For most soldiers in the march column on Maj0r-General William T. Sherman’s Carolinas Campaign, February 23, 1865 was day spent crossing the Wateree-Catawba River. Confederate resistance to the crossing was negligible to say the least… or really, that would be the most one might say! In fact, the biggest problem the Federals faced at theContinue reading “Sherman’s March, February 23, 1865: Crossing the Wateree-Catawba, “The day’s work was an excessively fatiguing one””
The roots of the Naval War College and our modern joint warfare training come from an obscure, often overlooked operation on the Savannah River in January 1865. The operation featured the unlikely situation where a Federal steamer named “General Robert E. Lee” linked up with forces under the command of Major-General Jefferson C. Davis.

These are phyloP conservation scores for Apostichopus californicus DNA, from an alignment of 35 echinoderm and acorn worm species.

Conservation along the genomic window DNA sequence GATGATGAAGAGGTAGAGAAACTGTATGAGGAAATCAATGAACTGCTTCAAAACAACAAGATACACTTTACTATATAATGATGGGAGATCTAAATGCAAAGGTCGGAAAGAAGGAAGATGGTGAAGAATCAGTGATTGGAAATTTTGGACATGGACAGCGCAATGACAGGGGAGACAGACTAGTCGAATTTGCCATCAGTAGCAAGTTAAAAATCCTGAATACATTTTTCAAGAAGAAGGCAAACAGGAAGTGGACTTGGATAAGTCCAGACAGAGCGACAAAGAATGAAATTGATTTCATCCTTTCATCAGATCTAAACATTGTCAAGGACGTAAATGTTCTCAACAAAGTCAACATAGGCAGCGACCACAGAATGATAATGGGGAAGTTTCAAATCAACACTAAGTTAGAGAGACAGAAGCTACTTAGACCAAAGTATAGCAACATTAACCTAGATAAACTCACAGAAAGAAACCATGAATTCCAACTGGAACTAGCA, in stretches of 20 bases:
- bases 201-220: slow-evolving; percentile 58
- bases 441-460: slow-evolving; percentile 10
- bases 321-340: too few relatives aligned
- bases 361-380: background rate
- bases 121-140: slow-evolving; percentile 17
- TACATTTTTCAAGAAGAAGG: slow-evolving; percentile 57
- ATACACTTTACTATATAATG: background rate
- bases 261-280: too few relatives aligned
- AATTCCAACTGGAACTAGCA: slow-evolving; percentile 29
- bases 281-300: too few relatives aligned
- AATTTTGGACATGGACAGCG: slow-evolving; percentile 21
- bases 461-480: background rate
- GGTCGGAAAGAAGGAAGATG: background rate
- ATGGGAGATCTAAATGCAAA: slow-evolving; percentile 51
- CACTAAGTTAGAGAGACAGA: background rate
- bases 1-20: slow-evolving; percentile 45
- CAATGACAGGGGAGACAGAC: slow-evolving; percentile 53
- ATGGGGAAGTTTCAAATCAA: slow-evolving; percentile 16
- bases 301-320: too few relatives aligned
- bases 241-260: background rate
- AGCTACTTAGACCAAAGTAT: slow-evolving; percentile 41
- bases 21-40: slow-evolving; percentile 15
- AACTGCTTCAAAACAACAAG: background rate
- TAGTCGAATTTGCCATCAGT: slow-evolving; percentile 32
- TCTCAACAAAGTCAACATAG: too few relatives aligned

On December 30, 1864, Brigadier-General William T. Ward received orders to move his division, of the Twentieth Corps, across the Savannah River. His mission was to reconnoiter the South Carolina side of the river and push back any Confederate pickets. Ward was to push up the Union Causeway that weeks earlier had been the Confederate’sContinue reading ““The rebels have driven off everything that they could….”: Ward’s reconnaissance into South Carolina”